Hepatitis C is a virus that's long been viewed as a silent killer. You may go without symptoms for decades, while it gradually destroys your liver. Yet the disease has been making a lot of noise as of late, ever since a true game-changer hit the scene: a cure. The new class of drugs has been widely celebrated. Scientists have rejoiced. Hundreds of thousands of patients have been cured, tens of millions more worldwide stand to benefit.

But the drugs, which have amplified the U.S. debate over drug pricing, also proved there's a huge market for treating a common liver disease. Hepatitis C is the most common bloodborne infection in the United States, and in its first year on the market, the main drug, Sovaldi, ballooned into the second best selling drug in the world. Overall these drugs have become the top selling new products in the history of the industry.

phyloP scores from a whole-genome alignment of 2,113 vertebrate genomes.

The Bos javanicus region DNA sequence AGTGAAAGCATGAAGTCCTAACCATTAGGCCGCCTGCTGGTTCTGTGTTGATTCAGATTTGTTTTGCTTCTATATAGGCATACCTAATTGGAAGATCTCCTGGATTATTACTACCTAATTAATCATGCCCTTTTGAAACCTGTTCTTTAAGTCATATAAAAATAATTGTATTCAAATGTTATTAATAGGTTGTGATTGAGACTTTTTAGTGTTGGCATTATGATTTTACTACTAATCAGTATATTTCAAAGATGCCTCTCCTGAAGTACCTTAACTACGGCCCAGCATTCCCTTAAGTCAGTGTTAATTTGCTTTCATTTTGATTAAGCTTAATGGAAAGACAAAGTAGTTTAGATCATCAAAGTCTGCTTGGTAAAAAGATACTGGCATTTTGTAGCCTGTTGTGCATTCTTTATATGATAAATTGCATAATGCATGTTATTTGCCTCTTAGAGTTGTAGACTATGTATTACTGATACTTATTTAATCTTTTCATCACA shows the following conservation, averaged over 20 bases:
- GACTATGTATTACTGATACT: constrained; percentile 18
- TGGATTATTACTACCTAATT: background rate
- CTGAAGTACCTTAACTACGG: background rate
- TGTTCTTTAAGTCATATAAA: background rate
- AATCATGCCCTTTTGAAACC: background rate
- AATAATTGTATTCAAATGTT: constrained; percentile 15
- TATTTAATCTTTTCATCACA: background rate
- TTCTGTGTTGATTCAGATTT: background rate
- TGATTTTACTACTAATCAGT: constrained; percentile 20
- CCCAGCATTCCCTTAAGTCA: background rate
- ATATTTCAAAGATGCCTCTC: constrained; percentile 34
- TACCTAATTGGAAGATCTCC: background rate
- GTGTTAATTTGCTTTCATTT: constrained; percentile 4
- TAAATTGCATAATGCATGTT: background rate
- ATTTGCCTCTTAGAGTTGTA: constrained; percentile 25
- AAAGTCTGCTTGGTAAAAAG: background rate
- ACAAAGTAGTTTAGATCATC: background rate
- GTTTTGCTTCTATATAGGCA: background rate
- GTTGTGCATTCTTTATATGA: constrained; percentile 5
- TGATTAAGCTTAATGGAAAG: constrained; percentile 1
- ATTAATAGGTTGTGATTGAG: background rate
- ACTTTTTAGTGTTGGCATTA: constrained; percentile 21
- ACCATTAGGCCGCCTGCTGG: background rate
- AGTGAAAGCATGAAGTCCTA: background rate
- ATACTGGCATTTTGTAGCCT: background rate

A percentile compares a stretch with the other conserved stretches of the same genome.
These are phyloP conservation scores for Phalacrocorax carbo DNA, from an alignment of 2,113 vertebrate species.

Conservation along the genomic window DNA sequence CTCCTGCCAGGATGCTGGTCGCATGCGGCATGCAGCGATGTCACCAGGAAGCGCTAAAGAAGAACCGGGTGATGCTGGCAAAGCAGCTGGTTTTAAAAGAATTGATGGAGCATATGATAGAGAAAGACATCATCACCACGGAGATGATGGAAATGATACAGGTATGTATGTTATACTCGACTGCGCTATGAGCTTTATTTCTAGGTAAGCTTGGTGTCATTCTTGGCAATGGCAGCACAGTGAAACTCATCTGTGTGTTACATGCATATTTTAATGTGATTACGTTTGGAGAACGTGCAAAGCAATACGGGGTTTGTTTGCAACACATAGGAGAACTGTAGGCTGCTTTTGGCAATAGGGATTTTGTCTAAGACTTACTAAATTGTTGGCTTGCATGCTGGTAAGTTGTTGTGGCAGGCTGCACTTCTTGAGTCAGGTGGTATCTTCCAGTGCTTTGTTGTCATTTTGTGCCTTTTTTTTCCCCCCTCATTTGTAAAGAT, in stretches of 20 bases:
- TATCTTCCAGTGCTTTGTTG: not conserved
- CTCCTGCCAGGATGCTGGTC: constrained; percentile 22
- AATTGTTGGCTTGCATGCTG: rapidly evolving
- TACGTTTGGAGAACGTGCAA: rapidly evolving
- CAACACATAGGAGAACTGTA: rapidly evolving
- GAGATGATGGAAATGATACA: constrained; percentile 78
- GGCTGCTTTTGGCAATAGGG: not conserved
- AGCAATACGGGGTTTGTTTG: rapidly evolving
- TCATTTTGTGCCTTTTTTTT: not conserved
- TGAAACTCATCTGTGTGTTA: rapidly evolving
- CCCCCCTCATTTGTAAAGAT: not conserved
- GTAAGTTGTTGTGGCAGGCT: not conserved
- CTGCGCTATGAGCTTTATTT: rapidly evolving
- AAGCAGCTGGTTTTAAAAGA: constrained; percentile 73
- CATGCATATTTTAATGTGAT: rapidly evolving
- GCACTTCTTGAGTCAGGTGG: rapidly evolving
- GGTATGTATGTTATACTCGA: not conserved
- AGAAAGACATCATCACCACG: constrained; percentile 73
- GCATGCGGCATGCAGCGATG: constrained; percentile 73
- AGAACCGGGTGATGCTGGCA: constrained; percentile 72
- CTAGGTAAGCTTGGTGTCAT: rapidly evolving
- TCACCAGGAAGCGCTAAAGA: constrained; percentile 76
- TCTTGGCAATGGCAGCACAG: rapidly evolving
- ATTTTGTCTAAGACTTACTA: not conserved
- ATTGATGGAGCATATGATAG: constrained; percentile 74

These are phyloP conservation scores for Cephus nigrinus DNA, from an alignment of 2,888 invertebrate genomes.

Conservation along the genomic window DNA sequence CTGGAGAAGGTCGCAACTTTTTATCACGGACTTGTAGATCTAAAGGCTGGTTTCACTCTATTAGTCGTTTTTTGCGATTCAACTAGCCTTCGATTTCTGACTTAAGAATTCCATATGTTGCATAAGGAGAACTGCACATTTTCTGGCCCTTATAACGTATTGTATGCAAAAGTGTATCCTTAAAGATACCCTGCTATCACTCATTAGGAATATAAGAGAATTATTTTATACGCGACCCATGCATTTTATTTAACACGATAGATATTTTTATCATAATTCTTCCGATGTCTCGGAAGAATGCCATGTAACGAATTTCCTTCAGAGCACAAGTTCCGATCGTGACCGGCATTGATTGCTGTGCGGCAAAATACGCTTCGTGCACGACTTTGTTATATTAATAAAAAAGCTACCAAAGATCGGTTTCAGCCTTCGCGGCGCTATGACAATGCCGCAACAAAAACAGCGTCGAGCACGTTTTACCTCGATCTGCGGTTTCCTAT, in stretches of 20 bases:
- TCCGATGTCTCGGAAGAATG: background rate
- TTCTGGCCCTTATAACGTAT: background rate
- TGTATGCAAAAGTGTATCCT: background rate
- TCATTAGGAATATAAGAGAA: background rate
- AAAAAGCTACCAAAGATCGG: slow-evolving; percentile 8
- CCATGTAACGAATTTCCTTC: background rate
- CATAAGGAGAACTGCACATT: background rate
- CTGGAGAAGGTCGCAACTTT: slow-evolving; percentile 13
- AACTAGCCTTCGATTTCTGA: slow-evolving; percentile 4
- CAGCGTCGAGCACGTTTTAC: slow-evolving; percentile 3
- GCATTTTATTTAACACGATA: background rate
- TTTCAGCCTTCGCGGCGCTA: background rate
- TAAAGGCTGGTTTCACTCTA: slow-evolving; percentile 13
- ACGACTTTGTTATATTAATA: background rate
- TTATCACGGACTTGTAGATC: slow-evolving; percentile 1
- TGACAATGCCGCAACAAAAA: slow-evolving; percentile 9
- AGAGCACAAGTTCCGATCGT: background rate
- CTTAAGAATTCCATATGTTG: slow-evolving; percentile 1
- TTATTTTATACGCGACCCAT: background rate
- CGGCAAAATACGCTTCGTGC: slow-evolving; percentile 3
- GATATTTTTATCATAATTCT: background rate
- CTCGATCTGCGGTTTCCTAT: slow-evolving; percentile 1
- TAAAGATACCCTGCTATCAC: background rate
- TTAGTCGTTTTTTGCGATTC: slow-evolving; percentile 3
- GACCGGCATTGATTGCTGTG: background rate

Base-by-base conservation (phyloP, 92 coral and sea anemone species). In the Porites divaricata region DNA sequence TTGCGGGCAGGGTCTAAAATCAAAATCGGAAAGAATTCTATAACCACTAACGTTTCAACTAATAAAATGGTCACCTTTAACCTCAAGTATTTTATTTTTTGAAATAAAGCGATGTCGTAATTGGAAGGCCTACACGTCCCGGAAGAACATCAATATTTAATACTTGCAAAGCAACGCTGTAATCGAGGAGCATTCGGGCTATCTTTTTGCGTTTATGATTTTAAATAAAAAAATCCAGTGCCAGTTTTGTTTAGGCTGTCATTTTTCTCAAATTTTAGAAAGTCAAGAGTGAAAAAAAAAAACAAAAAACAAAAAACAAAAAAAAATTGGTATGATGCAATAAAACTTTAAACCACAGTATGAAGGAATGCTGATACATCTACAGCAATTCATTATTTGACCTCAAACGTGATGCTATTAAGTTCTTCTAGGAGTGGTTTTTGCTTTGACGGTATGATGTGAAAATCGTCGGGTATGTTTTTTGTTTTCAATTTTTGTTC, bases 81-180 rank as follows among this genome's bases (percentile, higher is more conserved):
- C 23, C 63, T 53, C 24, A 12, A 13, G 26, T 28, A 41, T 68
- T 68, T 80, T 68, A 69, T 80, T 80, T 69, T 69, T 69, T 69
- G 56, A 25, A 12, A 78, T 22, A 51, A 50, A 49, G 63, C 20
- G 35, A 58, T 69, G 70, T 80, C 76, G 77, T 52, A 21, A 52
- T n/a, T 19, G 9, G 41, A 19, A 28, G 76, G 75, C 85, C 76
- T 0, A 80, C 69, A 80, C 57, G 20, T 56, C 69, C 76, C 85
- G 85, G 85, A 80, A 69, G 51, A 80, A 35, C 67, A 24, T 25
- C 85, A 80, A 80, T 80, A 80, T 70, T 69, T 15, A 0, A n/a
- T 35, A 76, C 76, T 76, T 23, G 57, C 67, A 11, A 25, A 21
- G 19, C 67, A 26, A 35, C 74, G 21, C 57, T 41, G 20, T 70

Now, the successes of Hepatitis C appear to be fueling a new race: a cure for the virus' often overlooked, but much more common relative, Hepatitis B.

One only needs to travel a mere 30 miles north of Philadelphia, to a 1960s style beige box of a building hidden off a country road, to understand the ways in which this development is unfolding.